In the past 30 years, a wilderness has grown up in the heart of New Zealand's capital – so successfully its neighbours now complain about the raucous racket of rare birds. But this is just the first step in a much longer plan for wilderness in the city.
As I walk along a winding trail through Zealandia, an ecosanctuary in New Zealand's capital city of Wellington, I smell the wet earth from last night's rain, hear birds cackle and sing, and feel a slight chill from the cool breeze. Then, I see it: a streak of yellow landing on a tree branch high above. It's a stitchbird – a sparrow-sized songbird whose M?ori name, hihi, refers to the rays of the sun.
One of New Zealand's rarest birds, the hihi is a success story for Zealandia, which houses the largest mainland population of around 100 adults. Hihi are considered a threatened species, disappearing from the mainland in the 1880s and confining themselves to Little Barrier Island off the north-eastern coast of New Zealand's North Island. In 2005, they were translocated to Zealandia, where they have been breeding successfully each year.
Evidence of the benefits of green spaces in cities abound – from improving physical and mental health and well-being to absorbing carbon, mitigating floods and reducing the heat island effect. Urban green spaces become even more vital as two-thirds of the world's population will likely be living in cities by 2050, while 87% of New Zealand's population already lives in urban areas.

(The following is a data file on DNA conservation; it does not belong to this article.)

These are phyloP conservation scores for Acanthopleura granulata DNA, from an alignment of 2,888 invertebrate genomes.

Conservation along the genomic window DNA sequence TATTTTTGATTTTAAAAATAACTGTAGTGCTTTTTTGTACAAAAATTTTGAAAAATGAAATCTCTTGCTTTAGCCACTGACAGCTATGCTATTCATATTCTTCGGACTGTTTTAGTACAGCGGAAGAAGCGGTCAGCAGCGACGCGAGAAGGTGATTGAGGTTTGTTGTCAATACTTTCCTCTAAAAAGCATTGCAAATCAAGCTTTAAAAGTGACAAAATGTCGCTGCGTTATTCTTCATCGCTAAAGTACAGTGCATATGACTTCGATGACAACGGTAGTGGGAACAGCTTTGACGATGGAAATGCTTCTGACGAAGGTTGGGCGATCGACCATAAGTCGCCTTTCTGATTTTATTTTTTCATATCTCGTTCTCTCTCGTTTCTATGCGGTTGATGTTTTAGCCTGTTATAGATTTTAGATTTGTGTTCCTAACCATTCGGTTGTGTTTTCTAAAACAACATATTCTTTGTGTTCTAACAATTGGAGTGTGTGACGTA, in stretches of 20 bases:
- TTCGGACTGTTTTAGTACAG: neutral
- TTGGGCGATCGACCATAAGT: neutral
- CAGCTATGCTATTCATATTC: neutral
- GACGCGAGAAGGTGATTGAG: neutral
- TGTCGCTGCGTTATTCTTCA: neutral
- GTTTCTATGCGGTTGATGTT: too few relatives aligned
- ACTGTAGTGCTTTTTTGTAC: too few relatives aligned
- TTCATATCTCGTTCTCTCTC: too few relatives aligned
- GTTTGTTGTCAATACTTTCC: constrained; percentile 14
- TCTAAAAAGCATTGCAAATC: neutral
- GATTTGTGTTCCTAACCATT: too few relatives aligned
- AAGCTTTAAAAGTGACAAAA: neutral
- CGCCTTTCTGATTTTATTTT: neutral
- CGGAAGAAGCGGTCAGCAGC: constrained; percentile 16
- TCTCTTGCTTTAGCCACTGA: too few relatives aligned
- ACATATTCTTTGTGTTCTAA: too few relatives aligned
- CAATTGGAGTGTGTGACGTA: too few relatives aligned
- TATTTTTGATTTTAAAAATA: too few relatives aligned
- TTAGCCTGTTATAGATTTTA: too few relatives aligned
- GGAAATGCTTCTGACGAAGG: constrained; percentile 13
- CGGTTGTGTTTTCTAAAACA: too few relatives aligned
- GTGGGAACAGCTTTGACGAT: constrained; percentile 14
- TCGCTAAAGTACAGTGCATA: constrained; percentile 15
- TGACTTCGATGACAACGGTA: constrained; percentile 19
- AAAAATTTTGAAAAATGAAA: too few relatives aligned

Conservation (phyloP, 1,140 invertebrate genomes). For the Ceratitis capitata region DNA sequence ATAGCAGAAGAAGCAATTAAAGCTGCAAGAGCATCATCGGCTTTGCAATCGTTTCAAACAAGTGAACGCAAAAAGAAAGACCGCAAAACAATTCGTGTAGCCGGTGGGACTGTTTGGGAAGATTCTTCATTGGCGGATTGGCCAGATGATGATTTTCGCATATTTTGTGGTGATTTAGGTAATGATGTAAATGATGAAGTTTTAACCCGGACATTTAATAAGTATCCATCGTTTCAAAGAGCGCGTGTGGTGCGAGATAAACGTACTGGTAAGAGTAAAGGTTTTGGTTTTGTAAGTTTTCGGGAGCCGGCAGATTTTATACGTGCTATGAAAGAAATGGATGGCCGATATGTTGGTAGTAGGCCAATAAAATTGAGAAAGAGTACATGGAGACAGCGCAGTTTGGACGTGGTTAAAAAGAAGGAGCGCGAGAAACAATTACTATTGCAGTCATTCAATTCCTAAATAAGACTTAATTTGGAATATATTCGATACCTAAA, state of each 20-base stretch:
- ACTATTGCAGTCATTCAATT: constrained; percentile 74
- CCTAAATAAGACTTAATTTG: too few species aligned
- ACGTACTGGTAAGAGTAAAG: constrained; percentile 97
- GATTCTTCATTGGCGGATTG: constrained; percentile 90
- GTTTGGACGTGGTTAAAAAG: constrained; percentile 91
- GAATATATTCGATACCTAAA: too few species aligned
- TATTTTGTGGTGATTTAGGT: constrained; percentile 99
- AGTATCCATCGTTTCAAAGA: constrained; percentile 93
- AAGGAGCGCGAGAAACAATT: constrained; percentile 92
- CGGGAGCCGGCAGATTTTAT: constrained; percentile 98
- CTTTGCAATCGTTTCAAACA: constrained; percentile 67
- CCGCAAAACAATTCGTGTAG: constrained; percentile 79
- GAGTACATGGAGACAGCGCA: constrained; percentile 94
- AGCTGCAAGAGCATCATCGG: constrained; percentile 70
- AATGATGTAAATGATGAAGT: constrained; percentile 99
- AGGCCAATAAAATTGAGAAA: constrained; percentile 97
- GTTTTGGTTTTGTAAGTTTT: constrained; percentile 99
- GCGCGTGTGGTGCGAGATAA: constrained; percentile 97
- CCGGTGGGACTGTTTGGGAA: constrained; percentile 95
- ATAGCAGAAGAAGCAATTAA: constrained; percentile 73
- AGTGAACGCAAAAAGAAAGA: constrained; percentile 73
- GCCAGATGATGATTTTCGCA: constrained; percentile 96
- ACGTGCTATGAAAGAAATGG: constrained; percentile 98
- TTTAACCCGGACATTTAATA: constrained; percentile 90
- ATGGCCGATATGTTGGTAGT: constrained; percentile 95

"As we become more urbanised, we need to connect people to nature," says Margaret Stanley, an ecologist and associate professor in the School of Biological Sciences at the University of Auckland. "The more they connect with nature, the more they value it."
Zealandia's rich biodiversity can be attributed to the 5.3-mile (8.6km) predator-exclusion fence encircling 225 hectares (556 acres) of land. A group of conservation managers, engineers and scientists designed and tested a fence suitable to Zealandia's needs – one high enough to prevent invasive mammalian predators such as ferrets and possums from jumping or climbing over, with a wire mesh wall to exclude pests down to the size of a mouse and an underground skirt to prevent rats and other animals from burrowing underneath. After the fence's construction in 1999, pest eradication followed, with Zealandia declared predator-free a year later. Since then, a number of flora and fauna have been reintroduced or naturally grown in the ecosanctuary.
Aside from housing over 40 native bird species, Zealandia is also home to dozens of critically endangered reptiles, frogs and invertebrates, as well as hundreds of native plants and trees. Yet unlike many ecosanctuaries located on an offshore island, in a forest or in a rural environment, Zealandia is situated in a valley in Karori, a suburb only 10 minutes' drive from New Zealand's parliament.